This bio is current as of 2020.
King Fok is a second year medical student at Harvard Medical School in Boston, MA. Prior to attending medical school, he completed a Masters of Science in Global Public Health and Policy at Queen Mary University of London. His interests include healthcare policy, disability advocacy, international health, healthcare infrastructure, eldercare, and social determinants of health.
This bio was current as of 2018, when he was part of the on-campus Kellogg community.
Thesis: Agency in the Decision-Making Process: Amputees Pursuing a Prosthesis in Ghana
I am currently researching two separate projects in the area of prosthesis in Ghana. The first project is looking at the desirability of a prosthesis for an amputee in the face of structural and social barriers. This led me to develop my second project looking at the agency of amputees in the decision-making process to get a prosthesis. I am also currently working with Professor Terry McDonnell looking at the materiality of prosthetic and orthotic devices.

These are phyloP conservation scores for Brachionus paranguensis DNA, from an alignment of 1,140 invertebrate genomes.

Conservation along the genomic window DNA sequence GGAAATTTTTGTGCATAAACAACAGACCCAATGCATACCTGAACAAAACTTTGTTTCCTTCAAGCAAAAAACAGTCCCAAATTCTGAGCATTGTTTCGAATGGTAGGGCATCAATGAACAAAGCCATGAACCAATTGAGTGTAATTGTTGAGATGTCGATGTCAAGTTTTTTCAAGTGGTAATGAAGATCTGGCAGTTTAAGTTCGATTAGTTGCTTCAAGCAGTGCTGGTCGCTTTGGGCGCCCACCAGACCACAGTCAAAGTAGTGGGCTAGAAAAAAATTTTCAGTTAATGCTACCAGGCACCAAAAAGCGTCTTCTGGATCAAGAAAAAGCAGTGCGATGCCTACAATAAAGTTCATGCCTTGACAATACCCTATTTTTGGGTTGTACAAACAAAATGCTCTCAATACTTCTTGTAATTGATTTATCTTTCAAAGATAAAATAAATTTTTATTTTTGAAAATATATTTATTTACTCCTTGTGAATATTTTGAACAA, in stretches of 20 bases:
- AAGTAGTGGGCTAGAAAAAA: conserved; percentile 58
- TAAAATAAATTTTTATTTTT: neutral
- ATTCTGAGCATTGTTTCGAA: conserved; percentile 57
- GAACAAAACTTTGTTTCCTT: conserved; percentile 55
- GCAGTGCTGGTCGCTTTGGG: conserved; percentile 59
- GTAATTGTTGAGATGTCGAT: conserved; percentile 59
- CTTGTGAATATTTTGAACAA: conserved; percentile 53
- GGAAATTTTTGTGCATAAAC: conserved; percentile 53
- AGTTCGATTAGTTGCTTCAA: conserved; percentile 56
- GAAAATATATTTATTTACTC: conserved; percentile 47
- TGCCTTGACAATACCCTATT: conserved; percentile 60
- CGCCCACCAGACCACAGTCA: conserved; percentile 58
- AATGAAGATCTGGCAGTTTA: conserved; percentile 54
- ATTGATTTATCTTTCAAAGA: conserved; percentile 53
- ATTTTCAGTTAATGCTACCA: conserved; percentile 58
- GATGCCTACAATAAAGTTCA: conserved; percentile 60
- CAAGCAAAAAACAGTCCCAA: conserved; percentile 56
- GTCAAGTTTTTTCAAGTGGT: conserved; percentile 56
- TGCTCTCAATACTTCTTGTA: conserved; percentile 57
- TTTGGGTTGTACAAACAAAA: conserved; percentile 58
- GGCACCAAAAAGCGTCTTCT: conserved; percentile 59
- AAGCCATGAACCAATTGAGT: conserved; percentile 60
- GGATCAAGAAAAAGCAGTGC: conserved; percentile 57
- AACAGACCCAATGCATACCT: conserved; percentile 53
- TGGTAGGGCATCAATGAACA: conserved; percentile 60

The Kellogg Institute has supported my research through the Experiencing the World Fellowship and the Kellogg/Kroc Undergraduate Research Grant for two summers to Ghana. While studying at Notre Dame, I have been able to expand my experience with the healthcare system not only in Africa, but also in Latin America, Asia, and Europe. The International Scholars Program has allowed me to pursue my academic interests and also connect with other passionate people at the Global Health Conference at Yale University.
Global Health and Surgery; Social Determinants of Health; Accessibility of Healthcare; Social Perception of Medicine/Physicians
Inspired by Childhood Medical Condition, International Scholar Pursues Goal of Making Health Care Accessible to All
Apr 18, 2018
When King Fok was 6 years old, he suffered from an orthopedic condition that caused him to spend two years on crutches. Uncovered by his health insurance, the condition was the Kellogg International Scholar’s first glimpse into how socioeconomic status impacts health care.